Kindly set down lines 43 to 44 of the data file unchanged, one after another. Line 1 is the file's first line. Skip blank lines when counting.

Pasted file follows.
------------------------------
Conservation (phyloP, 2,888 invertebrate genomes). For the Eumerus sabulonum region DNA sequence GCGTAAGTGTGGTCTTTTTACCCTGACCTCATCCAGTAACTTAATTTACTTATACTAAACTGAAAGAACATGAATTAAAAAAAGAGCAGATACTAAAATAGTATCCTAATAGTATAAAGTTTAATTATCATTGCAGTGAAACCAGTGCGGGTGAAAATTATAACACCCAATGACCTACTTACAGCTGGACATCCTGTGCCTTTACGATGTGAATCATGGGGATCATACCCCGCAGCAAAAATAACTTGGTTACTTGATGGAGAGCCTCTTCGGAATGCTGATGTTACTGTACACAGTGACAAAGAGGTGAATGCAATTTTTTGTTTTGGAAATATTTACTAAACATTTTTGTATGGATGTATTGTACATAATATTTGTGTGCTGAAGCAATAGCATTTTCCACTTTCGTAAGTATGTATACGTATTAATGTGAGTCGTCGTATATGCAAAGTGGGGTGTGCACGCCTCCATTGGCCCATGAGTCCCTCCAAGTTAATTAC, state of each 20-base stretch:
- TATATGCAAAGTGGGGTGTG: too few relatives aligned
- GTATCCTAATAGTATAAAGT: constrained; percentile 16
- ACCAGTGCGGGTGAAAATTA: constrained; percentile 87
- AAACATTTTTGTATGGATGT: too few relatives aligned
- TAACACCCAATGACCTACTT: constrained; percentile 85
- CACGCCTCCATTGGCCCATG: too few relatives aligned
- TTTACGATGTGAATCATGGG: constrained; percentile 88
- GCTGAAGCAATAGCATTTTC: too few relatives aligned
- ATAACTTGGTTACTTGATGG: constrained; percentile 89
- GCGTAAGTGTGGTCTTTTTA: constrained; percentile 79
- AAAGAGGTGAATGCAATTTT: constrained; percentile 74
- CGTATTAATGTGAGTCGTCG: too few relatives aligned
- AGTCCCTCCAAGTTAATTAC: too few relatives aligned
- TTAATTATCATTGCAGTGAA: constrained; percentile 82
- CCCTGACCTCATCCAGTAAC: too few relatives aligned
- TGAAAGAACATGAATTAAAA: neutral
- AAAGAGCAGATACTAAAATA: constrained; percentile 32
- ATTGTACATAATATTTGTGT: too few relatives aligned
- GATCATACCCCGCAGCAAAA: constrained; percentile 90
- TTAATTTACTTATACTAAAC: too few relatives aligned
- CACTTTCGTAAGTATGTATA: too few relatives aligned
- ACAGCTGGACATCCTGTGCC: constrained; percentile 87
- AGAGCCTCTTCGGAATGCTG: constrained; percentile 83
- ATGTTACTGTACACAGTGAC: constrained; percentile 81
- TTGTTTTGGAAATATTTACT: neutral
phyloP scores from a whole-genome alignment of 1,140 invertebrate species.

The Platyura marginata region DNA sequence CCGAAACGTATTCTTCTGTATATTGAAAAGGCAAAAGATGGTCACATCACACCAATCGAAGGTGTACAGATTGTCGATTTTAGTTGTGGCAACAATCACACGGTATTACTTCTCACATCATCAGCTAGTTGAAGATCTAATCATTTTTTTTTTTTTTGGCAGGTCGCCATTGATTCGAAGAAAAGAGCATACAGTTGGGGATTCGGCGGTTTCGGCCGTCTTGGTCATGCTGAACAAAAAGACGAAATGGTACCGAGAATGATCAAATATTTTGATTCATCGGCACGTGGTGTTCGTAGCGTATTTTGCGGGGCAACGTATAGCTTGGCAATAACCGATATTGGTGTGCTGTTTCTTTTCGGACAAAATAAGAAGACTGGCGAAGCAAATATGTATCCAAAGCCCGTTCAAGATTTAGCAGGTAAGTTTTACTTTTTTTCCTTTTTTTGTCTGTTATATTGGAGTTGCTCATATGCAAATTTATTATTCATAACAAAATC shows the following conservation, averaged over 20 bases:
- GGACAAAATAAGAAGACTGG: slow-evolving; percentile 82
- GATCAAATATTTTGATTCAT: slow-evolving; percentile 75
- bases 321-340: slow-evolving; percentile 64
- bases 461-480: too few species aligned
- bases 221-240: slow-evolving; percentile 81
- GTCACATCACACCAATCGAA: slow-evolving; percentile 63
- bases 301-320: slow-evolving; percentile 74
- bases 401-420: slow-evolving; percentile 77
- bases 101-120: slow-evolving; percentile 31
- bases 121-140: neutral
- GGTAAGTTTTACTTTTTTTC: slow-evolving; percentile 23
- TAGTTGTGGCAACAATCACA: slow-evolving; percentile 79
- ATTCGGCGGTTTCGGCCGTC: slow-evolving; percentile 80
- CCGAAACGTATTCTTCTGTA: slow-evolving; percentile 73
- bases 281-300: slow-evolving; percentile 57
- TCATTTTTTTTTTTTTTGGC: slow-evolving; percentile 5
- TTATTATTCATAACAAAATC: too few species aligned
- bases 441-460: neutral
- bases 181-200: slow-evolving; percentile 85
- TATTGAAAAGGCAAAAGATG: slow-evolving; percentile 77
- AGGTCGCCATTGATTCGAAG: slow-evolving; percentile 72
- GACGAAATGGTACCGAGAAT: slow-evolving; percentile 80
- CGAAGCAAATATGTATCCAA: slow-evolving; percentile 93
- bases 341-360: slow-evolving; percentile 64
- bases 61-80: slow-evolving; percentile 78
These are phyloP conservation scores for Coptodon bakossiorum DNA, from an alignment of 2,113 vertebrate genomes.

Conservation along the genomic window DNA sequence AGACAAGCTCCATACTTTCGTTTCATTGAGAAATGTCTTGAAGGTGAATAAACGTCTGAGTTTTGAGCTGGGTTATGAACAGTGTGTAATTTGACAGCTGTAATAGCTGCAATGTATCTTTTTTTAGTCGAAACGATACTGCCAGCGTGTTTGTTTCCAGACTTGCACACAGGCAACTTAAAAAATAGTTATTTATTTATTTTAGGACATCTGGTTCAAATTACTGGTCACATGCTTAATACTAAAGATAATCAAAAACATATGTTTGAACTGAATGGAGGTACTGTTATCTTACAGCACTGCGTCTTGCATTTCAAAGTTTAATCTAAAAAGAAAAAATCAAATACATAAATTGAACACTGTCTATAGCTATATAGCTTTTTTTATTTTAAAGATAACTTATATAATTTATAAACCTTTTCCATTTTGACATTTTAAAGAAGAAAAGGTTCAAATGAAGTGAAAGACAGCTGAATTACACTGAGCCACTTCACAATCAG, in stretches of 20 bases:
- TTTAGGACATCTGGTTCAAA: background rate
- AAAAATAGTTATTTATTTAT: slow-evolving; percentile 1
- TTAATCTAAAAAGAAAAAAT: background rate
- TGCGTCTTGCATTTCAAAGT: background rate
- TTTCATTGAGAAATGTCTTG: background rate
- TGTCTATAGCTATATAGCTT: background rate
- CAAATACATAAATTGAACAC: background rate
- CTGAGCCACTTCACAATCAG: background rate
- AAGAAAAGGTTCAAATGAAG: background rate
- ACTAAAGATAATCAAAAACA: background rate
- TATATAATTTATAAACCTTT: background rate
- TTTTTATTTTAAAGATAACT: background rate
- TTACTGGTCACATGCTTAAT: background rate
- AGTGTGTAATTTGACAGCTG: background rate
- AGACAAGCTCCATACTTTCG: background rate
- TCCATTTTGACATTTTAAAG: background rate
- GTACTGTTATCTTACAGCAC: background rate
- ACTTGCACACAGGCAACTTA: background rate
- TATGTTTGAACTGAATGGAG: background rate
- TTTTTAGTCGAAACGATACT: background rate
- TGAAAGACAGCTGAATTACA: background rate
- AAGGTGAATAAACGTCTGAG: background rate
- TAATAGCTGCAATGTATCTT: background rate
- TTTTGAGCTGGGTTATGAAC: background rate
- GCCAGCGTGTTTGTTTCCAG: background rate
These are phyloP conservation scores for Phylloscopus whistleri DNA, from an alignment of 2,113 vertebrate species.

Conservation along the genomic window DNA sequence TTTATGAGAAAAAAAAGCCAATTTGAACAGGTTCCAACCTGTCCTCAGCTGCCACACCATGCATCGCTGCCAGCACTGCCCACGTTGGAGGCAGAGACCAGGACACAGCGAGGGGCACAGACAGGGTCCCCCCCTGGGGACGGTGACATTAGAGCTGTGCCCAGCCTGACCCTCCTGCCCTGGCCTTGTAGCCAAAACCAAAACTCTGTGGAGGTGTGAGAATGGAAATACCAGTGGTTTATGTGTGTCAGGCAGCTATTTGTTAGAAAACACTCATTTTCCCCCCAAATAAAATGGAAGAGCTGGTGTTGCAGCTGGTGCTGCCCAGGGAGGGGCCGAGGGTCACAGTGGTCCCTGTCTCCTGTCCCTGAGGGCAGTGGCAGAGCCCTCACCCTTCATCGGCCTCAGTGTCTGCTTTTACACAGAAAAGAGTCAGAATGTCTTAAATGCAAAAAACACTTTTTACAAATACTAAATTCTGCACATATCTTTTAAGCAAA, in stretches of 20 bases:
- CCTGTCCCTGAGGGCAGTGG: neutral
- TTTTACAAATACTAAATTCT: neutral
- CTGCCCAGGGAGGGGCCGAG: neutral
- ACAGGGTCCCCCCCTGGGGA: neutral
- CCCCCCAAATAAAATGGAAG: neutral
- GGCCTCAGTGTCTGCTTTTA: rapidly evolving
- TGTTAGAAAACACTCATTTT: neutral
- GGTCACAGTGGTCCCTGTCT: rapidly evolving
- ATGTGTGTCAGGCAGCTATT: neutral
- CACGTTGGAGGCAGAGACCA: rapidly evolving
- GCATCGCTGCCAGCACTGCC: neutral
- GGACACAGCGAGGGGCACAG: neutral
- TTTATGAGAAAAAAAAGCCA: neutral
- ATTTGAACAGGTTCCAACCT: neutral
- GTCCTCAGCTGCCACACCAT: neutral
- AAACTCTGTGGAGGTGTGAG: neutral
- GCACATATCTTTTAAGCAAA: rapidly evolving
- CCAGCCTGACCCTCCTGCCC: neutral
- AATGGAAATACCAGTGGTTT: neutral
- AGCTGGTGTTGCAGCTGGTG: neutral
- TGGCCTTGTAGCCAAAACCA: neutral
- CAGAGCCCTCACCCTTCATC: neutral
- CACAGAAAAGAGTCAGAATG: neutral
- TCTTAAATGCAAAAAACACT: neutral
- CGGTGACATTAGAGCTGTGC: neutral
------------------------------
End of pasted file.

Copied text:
- bases 281-300: slow-evolving; percentile 57
- TCATTTTTTTTTTTTTTGGC: slow-evolving; percentile 5